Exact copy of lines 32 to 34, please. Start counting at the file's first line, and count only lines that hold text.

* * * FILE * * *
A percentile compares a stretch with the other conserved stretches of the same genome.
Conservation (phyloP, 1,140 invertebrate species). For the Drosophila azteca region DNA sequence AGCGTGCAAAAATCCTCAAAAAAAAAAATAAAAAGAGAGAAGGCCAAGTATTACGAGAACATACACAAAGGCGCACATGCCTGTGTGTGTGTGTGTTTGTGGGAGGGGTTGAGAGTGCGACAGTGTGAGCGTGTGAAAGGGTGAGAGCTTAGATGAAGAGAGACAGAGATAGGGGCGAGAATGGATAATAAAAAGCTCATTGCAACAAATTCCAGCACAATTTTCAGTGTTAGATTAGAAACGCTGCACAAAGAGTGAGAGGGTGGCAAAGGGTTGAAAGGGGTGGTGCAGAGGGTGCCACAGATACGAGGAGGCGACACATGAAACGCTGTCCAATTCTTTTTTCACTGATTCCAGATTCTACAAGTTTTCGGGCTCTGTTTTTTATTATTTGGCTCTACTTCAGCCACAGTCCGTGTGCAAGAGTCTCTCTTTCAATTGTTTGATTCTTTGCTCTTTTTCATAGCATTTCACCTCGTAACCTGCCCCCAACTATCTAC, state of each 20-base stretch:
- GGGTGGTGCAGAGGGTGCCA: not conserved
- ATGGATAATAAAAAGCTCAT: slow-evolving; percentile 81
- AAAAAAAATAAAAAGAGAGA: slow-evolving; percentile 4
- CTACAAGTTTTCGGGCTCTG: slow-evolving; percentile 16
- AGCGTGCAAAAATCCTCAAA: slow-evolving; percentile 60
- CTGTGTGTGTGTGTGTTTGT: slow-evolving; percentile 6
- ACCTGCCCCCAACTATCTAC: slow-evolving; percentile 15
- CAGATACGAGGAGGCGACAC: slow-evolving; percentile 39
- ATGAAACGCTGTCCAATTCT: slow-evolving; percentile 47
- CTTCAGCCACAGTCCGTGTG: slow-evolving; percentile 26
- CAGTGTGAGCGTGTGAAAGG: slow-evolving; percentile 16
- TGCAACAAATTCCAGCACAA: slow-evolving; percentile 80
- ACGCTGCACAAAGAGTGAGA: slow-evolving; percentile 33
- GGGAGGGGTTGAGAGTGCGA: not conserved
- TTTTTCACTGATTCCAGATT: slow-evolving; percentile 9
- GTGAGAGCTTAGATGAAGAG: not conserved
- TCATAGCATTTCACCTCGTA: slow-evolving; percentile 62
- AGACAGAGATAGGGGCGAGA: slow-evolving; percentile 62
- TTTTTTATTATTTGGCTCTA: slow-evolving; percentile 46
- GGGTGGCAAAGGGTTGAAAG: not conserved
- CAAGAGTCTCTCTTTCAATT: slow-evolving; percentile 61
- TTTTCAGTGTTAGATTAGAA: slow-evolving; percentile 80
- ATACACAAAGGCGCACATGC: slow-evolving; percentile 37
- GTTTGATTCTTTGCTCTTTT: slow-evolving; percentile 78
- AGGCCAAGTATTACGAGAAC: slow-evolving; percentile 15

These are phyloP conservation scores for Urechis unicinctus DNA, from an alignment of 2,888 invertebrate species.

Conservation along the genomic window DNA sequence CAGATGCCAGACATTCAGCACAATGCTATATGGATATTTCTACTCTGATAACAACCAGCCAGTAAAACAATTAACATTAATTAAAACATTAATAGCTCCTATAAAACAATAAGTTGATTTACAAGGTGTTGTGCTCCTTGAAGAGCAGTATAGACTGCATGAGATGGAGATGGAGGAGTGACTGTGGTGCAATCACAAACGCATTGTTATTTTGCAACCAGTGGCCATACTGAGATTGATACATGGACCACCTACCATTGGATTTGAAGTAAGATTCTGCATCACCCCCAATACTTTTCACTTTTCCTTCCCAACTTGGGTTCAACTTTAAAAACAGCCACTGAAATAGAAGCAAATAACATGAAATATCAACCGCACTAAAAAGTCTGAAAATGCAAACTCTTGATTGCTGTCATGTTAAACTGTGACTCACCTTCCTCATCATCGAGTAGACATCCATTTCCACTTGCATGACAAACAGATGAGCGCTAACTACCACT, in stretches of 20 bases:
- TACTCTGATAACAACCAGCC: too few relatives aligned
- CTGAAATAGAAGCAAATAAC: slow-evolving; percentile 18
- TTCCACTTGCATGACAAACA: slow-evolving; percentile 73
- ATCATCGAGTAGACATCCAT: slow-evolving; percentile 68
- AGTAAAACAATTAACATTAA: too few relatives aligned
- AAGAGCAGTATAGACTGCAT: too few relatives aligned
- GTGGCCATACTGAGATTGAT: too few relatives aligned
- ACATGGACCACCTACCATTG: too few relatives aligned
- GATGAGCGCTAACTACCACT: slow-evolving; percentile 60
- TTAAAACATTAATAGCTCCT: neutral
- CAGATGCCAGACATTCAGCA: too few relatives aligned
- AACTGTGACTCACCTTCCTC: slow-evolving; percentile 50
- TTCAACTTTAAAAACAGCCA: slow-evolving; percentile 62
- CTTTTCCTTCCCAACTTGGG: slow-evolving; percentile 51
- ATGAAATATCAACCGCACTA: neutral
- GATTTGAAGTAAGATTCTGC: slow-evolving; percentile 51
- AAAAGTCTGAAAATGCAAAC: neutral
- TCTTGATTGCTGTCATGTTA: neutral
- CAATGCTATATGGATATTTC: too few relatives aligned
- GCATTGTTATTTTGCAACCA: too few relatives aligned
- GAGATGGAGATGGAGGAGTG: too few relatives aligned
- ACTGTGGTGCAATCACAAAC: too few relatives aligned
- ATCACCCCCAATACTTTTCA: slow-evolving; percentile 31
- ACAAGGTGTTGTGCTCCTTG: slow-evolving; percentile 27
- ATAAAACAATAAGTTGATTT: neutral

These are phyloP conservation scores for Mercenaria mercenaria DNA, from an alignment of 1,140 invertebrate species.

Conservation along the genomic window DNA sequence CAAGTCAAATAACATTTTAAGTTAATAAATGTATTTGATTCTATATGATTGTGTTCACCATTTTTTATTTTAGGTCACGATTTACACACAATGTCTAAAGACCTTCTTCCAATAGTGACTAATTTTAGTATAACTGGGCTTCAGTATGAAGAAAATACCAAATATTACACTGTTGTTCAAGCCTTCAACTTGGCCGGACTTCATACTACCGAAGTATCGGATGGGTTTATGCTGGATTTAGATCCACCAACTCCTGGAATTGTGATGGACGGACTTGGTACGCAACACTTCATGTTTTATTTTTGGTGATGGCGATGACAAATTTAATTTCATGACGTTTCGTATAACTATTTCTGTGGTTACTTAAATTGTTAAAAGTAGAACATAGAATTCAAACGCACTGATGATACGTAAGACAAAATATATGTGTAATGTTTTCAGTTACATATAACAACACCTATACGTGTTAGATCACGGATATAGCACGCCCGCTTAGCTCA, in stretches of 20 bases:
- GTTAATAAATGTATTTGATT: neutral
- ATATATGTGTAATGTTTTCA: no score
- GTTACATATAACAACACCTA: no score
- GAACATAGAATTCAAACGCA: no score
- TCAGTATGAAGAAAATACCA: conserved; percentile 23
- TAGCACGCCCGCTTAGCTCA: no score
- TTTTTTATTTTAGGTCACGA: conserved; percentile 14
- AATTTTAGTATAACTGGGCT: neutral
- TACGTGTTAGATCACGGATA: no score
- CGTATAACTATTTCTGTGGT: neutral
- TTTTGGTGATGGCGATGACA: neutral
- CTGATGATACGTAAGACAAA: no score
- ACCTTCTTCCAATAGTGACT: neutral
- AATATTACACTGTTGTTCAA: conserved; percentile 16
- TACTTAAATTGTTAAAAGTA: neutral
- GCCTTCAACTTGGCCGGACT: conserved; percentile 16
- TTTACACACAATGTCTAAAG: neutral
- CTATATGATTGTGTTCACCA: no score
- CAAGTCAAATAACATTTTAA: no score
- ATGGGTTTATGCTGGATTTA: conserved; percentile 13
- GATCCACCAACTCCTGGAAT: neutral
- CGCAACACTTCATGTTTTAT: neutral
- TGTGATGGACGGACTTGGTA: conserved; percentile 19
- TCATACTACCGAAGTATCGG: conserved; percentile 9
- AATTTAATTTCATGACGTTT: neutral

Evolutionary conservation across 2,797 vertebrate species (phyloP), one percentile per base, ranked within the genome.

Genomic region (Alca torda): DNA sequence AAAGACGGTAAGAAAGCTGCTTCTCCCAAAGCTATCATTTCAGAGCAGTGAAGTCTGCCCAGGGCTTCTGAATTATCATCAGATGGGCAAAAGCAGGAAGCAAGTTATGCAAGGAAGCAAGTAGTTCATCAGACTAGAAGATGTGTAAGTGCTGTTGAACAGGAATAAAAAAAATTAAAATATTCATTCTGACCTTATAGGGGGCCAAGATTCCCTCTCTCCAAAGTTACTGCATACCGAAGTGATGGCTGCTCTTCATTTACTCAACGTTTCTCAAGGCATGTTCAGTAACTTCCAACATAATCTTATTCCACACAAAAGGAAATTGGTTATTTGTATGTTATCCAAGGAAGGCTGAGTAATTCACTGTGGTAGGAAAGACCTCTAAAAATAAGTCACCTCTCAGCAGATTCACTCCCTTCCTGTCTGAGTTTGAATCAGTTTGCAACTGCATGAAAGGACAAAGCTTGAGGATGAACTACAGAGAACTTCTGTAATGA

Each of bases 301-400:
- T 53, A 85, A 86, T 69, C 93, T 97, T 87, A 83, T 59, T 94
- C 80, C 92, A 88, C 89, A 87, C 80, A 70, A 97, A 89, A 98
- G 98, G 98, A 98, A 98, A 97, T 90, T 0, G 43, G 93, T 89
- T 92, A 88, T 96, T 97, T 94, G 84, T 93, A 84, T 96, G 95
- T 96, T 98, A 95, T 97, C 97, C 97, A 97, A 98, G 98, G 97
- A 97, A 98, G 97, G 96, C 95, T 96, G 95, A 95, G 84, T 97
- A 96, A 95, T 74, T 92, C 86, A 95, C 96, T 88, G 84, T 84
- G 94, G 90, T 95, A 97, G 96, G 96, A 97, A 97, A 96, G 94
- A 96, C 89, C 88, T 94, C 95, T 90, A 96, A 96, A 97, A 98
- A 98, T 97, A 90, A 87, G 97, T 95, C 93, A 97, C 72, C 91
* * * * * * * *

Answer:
- TTCCACTTGCATGACAAACA: slow-evolving; percentile 73
- ATCATCGAGTAGACATCCAT: slow-evolving; percentile 68
- AGTAAAACAATTAACATTAA: too few relatives aligned